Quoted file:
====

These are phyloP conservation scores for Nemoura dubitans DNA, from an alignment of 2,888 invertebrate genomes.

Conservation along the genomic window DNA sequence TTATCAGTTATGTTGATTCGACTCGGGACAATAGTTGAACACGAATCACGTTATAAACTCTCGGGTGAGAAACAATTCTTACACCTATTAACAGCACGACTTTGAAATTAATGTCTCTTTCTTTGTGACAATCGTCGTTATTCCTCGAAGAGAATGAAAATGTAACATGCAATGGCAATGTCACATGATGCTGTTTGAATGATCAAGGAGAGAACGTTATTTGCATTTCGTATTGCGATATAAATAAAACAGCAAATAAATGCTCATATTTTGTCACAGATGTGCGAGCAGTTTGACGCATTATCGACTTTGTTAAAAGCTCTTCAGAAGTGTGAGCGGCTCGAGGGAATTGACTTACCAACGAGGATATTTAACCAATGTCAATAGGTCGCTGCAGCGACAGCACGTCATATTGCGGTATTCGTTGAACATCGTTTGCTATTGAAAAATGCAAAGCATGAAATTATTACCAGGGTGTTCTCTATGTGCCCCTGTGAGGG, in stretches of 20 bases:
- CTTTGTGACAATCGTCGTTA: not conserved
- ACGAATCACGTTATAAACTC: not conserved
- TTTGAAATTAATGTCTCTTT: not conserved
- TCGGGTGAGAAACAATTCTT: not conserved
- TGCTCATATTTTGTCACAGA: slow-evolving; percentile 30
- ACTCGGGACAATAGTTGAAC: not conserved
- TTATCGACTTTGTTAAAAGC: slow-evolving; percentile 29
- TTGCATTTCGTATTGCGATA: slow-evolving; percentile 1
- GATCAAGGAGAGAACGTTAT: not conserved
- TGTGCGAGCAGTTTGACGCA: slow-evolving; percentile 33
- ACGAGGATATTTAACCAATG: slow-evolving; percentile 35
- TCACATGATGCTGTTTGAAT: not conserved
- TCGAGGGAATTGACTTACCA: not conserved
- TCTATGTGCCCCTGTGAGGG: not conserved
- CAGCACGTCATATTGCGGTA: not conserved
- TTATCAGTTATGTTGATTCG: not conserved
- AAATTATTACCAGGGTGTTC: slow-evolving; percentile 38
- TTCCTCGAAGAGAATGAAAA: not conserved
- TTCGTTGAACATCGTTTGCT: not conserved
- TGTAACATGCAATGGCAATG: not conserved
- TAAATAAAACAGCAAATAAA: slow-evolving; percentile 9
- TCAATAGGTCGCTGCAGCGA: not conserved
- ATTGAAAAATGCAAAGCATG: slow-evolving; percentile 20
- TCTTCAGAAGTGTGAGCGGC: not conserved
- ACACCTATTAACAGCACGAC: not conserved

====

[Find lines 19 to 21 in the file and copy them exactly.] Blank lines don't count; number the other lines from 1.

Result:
- AAATTATTACCAGGGTGTTC: slow-evolving; percentile 38
- TTCCTCGAAGAGAATGAAAA: not conserved
- TTCGTTGAACATCGTTTGCT: not conserved